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The virtues and vices of virtual museum tours

9 June 2020

In the Rijksmuseum I find myself wandering off from the paintings. I click my way down the brightly lit corridors to see if I can ride the lift. I can’t. The same mood takes me at the British Museum. I linger in the gift shop. There’s a sale on. In the cafe, beers are in the fridge, but no one is around to put the cakes out. On a whim I click on the sidebar and drop down to the basement, finding myself looking at a fire extinguisher and a sign for the members’ cloakroom. ‘Virtual tour’ seems a rather grand term for these lonely digital ‘experiences’. Tour implies guidance and direction; instead I have an overwhelming sense of aimlessness.

Virtual tours of museums and galleries are among the many edifying home activities offered to us during lockdown to replace going to the pub. We are encouraged to travel to hitherto unexplored arts institutions, or revisit favourites in our pyjamas. Google Street View powers many of these virtual tours: some are made in collaboration with Google Arts & Culture, while smaller organisations do it themselves using Google’s technology by mounting a 360-degree camera on to a smartphone. Several institutions have designed their own, while others have transformed themselves into computer games.

Most of these tours have been made in the past five years to support in-person visits. They helped make museums and galleries more accessible and were useful for planning school trips or enabling individuals with additional requirements to scope out their visits. In this capacity, they are far more useful than the paper map you pay a quid for on arrival. Now though, in the absence of real-life exhibitions to recommend, some media outlets are suggesting them as a substitute for the experience itself.

The recent fetishisation of ‘experiences’, the consumption of places rather than of things, has led to some museums privileging their buildings over their collections, and this tendency is borne out in the priorities of many virtual museums. It is nearly 50 years since John Berger popularised Walter Benjamin’s description of the aura of artworks in his television series Ways of Seeing, positing that the loss of a sense of place and time was the greatest failure of photographic reproductions. Though virtual tours offer a unique experience – an encounter with an object in the place it happens to be – their efforts to share a sense of place and time with visitors sometimes risk eclipsing the object entirely.

As I navigate cultural spaces using a tool designed to map streets, it’s hard not to feel that architecture is taking precedence over the sharing of knowledge. What tends to be missing are the explanations of why objects are where they are, which many museums have worked hard to highlight in recent years. Ethnographic museums fare worst on virtual tours. The Google Arts & Culture tour of the Musée Quai Branly makes the museum feel like a well-lit hoard. A side room of 17th-century paintings from the Ethiopian Coptic church of Abbas Antonios cloisters the digital visitor in a quasi-sacred space, but this aesthetically pleasing experience omits the violent history of how the 12 paintings were taken away during the notorious Mission Dakar-Djibouti, the ethnographic expedition led by Marcel Griaule through French colonies in Africa in 1931–33, in which many artworks and sacred objects were acquired by theft, blackmail and bribery. Far from challenging partial or colonial representations, the Quai Branly’s virtual tour reinforces them.

Room 6 of the Courtauld Art Gallery in its virtual tour.

The visual experience can vary greatly. In contrast with the pixelated gloom of the Google Street View tour of the Hermitage, the photography in the Courtauld Gallery’s bespoke virtual tour is exceptional. Commissioned to record the galleries before their temporary closure while the building is renovated, it allows you to zoom in to see the texture of each brushstroke in Édouard Manet’s Bar at the Folies-Bergère (1882). But I soon realise that my digital self is in fact wearing concrete shoes: I have to stay in the middle of the room. Déjeuner sur l’herbe (1863–68) will always be a trapezoid however much I tap away at my keyboard.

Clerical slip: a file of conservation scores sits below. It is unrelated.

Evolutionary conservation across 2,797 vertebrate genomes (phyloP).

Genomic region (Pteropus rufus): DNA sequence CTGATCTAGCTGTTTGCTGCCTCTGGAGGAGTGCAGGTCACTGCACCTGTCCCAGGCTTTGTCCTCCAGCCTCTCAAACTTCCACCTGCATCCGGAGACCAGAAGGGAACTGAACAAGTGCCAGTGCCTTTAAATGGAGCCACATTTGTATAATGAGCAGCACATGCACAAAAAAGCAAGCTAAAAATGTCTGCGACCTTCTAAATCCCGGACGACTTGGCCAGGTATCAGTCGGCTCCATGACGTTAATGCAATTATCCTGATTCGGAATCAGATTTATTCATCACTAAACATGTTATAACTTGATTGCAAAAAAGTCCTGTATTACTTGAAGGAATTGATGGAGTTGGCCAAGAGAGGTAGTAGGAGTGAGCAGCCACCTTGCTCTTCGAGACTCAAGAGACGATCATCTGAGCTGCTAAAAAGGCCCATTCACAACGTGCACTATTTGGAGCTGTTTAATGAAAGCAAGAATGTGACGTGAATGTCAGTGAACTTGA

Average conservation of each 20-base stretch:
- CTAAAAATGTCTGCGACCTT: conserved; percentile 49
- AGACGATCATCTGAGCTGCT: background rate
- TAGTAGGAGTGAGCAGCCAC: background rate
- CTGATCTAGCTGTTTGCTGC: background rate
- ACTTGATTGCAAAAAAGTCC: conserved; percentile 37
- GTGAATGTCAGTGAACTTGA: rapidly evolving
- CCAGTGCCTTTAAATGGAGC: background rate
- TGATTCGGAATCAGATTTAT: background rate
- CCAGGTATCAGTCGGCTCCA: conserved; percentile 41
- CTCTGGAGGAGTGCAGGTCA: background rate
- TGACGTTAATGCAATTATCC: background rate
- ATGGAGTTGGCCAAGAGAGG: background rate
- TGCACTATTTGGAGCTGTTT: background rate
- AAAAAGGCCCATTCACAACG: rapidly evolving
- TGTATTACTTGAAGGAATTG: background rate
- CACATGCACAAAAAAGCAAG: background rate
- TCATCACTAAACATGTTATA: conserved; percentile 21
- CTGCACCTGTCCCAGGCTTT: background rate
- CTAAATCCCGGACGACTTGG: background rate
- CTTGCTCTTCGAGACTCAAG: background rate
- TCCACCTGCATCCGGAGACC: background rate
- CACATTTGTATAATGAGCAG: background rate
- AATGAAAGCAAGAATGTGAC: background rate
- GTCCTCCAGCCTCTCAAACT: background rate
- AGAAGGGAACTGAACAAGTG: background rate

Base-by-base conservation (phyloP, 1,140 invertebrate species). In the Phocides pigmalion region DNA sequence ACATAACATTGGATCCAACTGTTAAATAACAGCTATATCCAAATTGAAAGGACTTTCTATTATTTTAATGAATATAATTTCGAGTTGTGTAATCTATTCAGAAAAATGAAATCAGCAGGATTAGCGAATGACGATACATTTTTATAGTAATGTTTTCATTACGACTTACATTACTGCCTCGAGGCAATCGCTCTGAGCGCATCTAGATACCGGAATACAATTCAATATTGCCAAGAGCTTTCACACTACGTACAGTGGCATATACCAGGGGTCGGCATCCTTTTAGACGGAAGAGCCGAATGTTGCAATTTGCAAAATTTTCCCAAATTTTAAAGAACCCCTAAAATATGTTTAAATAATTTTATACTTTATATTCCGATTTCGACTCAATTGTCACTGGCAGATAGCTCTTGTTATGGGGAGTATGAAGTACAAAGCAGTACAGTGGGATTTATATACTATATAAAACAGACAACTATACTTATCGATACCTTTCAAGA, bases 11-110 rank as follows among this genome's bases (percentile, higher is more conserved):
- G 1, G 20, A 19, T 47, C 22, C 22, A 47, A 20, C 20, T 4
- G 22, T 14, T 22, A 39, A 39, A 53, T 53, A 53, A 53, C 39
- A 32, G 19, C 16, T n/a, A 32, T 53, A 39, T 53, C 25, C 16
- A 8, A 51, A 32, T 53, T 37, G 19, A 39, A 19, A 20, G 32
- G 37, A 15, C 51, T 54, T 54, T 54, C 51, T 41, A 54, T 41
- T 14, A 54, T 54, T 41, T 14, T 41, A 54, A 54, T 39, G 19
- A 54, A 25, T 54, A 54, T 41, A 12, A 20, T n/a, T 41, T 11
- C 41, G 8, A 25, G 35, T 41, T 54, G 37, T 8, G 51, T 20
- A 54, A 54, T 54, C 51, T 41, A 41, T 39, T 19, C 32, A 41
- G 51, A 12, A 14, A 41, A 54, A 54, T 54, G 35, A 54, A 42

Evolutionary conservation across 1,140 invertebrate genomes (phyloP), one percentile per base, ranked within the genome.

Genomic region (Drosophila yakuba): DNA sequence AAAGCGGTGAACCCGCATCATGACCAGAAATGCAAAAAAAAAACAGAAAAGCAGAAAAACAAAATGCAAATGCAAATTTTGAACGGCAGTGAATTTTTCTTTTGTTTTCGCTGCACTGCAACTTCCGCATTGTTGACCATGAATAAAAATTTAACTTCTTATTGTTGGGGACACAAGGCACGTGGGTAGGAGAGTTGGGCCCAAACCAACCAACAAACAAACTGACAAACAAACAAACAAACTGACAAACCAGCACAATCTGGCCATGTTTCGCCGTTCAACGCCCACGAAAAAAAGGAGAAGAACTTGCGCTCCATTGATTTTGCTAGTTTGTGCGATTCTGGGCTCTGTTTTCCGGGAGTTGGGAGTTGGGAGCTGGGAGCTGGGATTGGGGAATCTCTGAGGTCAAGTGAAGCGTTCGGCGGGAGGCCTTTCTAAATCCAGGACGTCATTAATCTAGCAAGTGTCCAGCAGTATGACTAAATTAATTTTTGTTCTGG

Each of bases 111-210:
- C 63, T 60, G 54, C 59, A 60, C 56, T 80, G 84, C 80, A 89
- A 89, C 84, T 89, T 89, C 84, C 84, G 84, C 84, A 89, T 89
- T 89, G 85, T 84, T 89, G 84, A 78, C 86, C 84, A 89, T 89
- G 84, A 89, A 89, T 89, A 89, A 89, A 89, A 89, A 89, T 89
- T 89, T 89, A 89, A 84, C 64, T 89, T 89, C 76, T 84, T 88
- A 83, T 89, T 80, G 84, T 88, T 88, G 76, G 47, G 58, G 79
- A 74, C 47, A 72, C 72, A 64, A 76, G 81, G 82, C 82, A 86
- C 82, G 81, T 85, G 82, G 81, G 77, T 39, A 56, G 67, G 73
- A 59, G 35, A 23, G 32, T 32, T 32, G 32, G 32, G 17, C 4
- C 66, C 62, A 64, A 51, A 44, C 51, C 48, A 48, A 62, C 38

It is when a building has a significance that goes beyond mere architectural display that virtual tours come into their own. The Anne Frank House, for instance, pairs the spaces you can navigate with descriptions from her diary. We see the annexe through her eyes. When you are at the attic window, the only one at which Frank could daydream as all others were blacked out, you are presented with the quotation: ‘As long as this still exists […] I cannot be sad.’

I could stay in the Museo Frida Kahlo all afternoon. As you are guided around the Casa Azul by pastel-blue arrows and a candy-coloured map, it is impossible not be drawn in by the details: a cushion embroidered with despierta corazon dormido (‘wake up sleeping heart’); Diego Rivera’s photograph propped up on a box of Lefranc pastels; and a vitrine of plastic figurines. As our world shrinks to our domestic spaces perhaps the intimacy of a house museum can resonate where grander museums leave us cold. Or perhaps this is just property porn (I am also googling yellow floor paint in a separate tab).

The technology behind these virtual experiences owes much to the most popular video game of the 1990s: Myst. The game asks us to adopt the character of the ‘Stranger’ and solve puzzles that open up new fantasy landscapes to explore. Myst has something that many museum virtual experiences lack: a sense of direction, agency and human contact. In his influential article, ‘The Exhibitionary Complex’ (1988) Tony Bennett applied Foucault’s analysis of ‘disciplinary institutions’ such as asylums and prisons to the architecture of the Victorian museum, revealing museums as spaces of constant observation, in which visitors watch each other and gallery staff watch visitors. Surveillance stifles our giggles and ensures that, by and large, we remain on the right side of a barrier. These codified behaviours are the reason why many people find museums unwelcoming. But the people-watching can be part of the fun. It’s the feeling of being somewhere. Wandering around an empty virtual museum can feel less like an exciting after-hours experience and more like the aftermath of a zombie apocalypse.